Originally Posted by Jason_Banks
Nope, your still dealing with the same issues... Players want time off, needs to be negociated into the CBA, needs to be a paid action (as the players are being forced to play more games and instead of playing to get the Stanley Cup and prize $$$ associated with it, they are playing for the owners to get a better player that may steal their jobs... Tell a 4th liner to risk his body and play hard so that the team can get McKinnon and cut the 4th liner loose, your asking for him to play himself out of a job)...
Your dropping the season from 82 to 60 games drops the value of TV contracts and advertising revenues (less games = cheaper fees) takes 11 home games away from gate income for all 30 teams... Having a tourny will add a couple games back... but only for those that play in it and go deep... and its unlikly to equal the 11 home games... and unlike the playoffs... How do you sell what is basically a playoff amoungst terrble teams for regular price...
Also what would be more valuable to franchises... playing possibly 2-3 playoff home dates as a 7-8th seed in the playoffs... or trying to win a tourny like this for the #1 pick and getting more than 4 home games in a tourny? We are back to the encouragement of tanking...
Shortened schedule = time off.There is a strong argument to be made that playing a shortened schedule would actually be a valuable commodity for players because of the reduced wear and tear. It would improve not just quality of life but also the longevity of the players' careers.
Now, as for the money. Local TV money is negligible for most teams so shortening the schedule wouldn't cost them a whole lot. National TV money, which also isn't much compared to other sports, could be kept intact because you would simply arrange the schedule so there are still the same number of nationally televised games. The quality of the product would improve because A) the players are healthier/better rested and B) the intensity of each game is increased because the value of each win has increased. This would serve to drive more fan interest.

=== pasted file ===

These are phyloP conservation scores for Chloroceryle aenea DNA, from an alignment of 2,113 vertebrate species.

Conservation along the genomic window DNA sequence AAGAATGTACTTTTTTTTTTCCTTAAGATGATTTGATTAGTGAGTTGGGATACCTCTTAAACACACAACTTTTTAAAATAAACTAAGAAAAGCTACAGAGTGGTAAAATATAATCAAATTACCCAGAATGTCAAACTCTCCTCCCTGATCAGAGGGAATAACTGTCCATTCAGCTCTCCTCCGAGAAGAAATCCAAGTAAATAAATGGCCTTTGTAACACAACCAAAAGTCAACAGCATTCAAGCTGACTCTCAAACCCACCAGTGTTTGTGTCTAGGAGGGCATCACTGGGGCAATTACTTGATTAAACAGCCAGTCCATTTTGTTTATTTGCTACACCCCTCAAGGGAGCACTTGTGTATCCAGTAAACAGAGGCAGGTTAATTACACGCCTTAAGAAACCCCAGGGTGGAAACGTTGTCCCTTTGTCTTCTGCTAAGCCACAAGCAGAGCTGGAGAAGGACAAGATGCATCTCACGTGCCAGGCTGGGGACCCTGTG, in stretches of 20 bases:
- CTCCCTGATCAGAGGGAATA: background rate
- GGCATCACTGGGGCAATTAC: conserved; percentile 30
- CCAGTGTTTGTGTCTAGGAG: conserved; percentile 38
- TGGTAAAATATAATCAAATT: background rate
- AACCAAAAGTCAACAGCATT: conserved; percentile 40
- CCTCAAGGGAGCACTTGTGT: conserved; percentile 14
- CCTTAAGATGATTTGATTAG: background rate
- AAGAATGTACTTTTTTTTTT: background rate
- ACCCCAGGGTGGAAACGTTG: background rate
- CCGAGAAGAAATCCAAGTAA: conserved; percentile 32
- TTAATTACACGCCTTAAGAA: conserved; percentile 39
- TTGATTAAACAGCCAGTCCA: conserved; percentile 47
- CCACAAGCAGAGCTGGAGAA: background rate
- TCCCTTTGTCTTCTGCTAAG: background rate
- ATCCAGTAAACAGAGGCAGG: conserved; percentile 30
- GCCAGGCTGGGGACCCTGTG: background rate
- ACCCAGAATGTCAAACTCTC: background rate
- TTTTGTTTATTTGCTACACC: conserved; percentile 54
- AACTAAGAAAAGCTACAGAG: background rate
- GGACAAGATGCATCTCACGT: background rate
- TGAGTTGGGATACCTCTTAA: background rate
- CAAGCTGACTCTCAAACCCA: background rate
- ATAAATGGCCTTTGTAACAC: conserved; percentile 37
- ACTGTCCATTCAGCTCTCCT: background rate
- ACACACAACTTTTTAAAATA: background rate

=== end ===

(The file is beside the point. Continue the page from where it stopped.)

You'd certainly lose a lot of money in terms of ticket revenue (the main source of money for many NHL teams) but you could recoup a good deal of those costs by saving on travel. You can save on travel not just by reducing the number of games but also by regionalizing the schedule. If you put a greater emphasis on divisional matchups teams would have to travel less distance, reducing costs greatly.
You could also argue that divisional matchups would serve to further drive up the intensity of games and improve the product.
I'd also add that if you don't think you'd be able to coax a good enough effort out of players in a loser's tournament then you haven't considered that the loser's tournament would offer the perfect testing ground for players in elimination/playoff scenarios. Players would want to prove their worth because regardless of where their team ends up picking, they will be trying to replace these guys if they don't put in the effort.
And how do you sell it? Did I mention that 1.8 million people tuned in to watch the NHL draft lottery? I mentioned that right?
Your last point is interesting. You're suggesting that a team would intentionally drop from 8th to 9th so they could have a better shot at winning the loser's tournament and the number one pick than taking their chances in the Stanley Cup playoffs. I'll admit, I wouldn't put it past some of these managers but I suspect that would be the single toughest thing to pull off from a motivational standpoint.
You'd either have to convince your players not to try down the stretch or you'd have to intentionally keep them out of games only to ask them to play their asses off in the loser's tournament. I think you can ask guys to play in the loser's tournament and they'll do it willingly or you can tell them to sit out and rest knowing they could be helping their team in a playoff push but there's no way you can do both.